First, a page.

The Big 4 Facts


Restorative justice is not just a practice; it is a philosophy that recognizes and acknowledges the harm caused by crime and acts of wrongdoing, but poses a different method for addressing this harm.  Instead of focusing solely on the individual that caused the harm and the best way to punish this person, it focuses on the victim that was harmed, the community that was impacted and the ways in which the offender can make things right.

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What is Restorative Justice?

The current uses for restorative justice are broad and by no means all-inclusive:  

  • Schools

  • Communities

  • Prisons

  • Reentry programs

  • Child welfare

  • Juvenile Justice

  • Court Cases

  • Peer Courts

  • Governance/Leadership

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Where is Restorative Justice used?
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Restorative justice is not new.  The notion of reparation to victims of crime by those who commit crimes - versus punishment from the state - is tried and true.  


Restorative Justice is experiencing a newfound popularity, as people from across our country and across the world recognize that our current systems of justice do not fit the needs of all victims, communities and offenders. Restorative justice offers an alternative that is appealing to professionals within the system and communities at large.  Restorative Justice gives us a tool to effectively address the broken relationships that result from crime.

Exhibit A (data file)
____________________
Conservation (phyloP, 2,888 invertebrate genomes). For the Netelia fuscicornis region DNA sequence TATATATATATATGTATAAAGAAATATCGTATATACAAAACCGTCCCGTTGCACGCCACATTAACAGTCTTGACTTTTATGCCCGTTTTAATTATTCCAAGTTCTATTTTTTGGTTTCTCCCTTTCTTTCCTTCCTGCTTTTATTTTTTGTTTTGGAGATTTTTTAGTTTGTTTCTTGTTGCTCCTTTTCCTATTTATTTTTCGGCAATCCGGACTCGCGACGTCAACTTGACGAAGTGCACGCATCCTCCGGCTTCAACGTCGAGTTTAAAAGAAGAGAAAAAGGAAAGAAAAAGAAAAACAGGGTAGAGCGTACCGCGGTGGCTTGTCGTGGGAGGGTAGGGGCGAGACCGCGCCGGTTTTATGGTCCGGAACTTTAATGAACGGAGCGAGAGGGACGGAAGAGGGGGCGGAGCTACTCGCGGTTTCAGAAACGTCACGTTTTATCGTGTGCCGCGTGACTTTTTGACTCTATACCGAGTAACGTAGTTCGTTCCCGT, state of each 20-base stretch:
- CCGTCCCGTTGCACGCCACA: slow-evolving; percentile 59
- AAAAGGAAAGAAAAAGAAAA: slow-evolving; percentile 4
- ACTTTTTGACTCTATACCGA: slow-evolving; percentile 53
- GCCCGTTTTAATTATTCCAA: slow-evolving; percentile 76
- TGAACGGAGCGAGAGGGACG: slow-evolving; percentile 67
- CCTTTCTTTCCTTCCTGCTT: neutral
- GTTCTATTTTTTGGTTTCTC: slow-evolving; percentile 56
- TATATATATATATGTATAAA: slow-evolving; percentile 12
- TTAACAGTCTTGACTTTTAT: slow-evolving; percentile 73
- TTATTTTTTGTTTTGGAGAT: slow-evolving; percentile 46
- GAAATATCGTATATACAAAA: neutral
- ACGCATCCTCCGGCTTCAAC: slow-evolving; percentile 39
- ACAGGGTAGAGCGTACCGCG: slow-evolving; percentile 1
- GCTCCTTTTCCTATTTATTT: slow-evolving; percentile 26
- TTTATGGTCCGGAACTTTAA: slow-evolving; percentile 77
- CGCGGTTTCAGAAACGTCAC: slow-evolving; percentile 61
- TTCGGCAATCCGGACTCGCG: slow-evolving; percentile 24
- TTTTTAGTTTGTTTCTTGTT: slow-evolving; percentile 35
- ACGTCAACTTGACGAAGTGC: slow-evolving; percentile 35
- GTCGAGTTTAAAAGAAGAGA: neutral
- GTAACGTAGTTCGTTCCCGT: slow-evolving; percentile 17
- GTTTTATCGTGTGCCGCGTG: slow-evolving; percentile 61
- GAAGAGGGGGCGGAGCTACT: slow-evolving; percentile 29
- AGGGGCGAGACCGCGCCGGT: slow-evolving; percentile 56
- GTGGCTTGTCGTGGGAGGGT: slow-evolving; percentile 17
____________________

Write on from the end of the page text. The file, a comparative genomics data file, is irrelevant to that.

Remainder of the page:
Is Restorative Justice new?

Traditional justice asks: What law/rule was broken?  Who broke it?  What punishment is deserved?  


Restorative Justice asks: What is the harm? What are the needs and responsibilities of all affected? How should those needs be met and how should the harm be repaired?  

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How is Restorative Justice different?
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